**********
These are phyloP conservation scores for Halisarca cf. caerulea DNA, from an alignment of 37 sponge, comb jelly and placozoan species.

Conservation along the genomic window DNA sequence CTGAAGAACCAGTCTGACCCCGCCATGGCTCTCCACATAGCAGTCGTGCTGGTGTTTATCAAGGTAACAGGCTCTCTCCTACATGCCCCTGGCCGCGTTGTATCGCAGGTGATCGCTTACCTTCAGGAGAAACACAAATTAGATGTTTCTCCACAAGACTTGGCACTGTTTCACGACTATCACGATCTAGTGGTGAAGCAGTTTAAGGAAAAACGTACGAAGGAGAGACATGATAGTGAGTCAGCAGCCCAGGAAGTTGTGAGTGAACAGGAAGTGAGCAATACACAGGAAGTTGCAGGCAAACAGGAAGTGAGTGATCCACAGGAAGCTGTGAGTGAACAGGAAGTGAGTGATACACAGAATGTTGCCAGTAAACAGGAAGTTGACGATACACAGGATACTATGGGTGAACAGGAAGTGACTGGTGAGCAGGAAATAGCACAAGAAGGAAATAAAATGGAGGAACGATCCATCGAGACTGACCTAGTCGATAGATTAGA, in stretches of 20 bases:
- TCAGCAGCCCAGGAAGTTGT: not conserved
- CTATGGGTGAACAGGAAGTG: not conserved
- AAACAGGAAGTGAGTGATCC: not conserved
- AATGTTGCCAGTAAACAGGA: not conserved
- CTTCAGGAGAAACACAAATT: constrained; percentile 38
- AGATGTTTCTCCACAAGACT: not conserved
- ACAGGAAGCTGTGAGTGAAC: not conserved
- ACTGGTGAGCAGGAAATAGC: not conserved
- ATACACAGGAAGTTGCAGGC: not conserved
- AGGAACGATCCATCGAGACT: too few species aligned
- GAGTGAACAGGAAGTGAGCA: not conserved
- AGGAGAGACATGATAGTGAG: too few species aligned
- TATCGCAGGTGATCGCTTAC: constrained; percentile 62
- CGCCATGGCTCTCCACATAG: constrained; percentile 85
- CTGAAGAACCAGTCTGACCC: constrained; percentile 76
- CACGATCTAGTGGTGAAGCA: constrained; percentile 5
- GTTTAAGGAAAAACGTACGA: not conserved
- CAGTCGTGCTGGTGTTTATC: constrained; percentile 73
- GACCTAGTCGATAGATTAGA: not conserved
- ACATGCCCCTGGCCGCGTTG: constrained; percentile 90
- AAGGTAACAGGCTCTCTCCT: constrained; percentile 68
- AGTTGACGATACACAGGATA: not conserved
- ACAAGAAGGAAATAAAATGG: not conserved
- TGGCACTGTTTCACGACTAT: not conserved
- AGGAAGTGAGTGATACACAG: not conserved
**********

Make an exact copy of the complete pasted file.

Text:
These are phyloP conservation scores for Halisarca cf. caerulea DNA, from an alignment of 37 sponge, comb jelly and placozoan species.

Conservation along the genomic window DNA sequence CTGAAGAACCAGTCTGACCCCGCCATGGCTCTCCACATAGCAGTCGTGCTGGTGTTTATCAAGGTAACAGGCTCTCTCCTACATGCCCCTGGCCGCGTTGTATCGCAGGTGATCGCTTACCTTCAGGAGAAACACAAATTAGATGTTTCTCCACAAGACTTGGCACTGTTTCACGACTATCACGATCTAGTGGTGAAGCAGTTTAAGGAAAAACGTACGAAGGAGAGACATGATAGTGAGTCAGCAGCCCAGGAAGTTGTGAGTGAACAGGAAGTGAGCAATACACAGGAAGTTGCAGGCAAACAGGAAGTGAGTGATCCACAGGAAGCTGTGAGTGAACAGGAAGTGAGTGATACACAGAATGTTGCCAGTAAACAGGAAGTTGACGATACACAGGATACTATGGGTGAACAGGAAGTGACTGGTGAGCAGGAAATAGCACAAGAAGGAAATAAAATGGAGGAACGATCCATCGAGACTGACCTAGTCGATAGATTAGA, in stretches of 20 bases:
- TCAGCAGCCCAGGAAGTTGT: not conserved
- CTATGGGTGAACAGGAAGTG: not conserved
- AAACAGGAAGTGAGTGATCC: not conserved
- AATGTTGCCAGTAAACAGGA: not conserved
- CTTCAGGAGAAACACAAATT: constrained; percentile 38
- AGATGTTTCTCCACAAGACT: not conserved
- ACAGGAAGCTGTGAGTGAAC: not conserved
- ACTGGTGAGCAGGAAATAGC: not conserved
- ATACACAGGAAGTTGCAGGC: not conserved
- AGGAACGATCCATCGAGACT: too few species aligned
- GAGTGAACAGGAAGTGAGCA: not conserved
- AGGAGAGACATGATAGTGAG: too few species aligned
- TATCGCAGGTGATCGCTTAC: constrained; percentile 62
- CGCCATGGCTCTCCACATAG: constrained; percentile 85
- CTGAAGAACCAGTCTGACCC: constrained; percentile 76
- CACGATCTAGTGGTGAAGCA: constrained; percentile 5
- GTTTAAGGAAAAACGTACGA: not conserved
- CAGTCGTGCTGGTGTTTATC: constrained; percentile 73
- GACCTAGTCGATAGATTAGA: not conserved
- ACATGCCCCTGGCCGCGTTG: constrained; percentile 90
- AAGGTAACAGGCTCTCTCCT: constrained; percentile 68
- AGTTGACGATACACAGGATA: not conserved
- ACAAGAAGGAAATAAAATGG: not conserved
- TGGCACTGTTTCACGACTAT: not conserved
- AGGAAGTGAGTGATACACAG: not conserved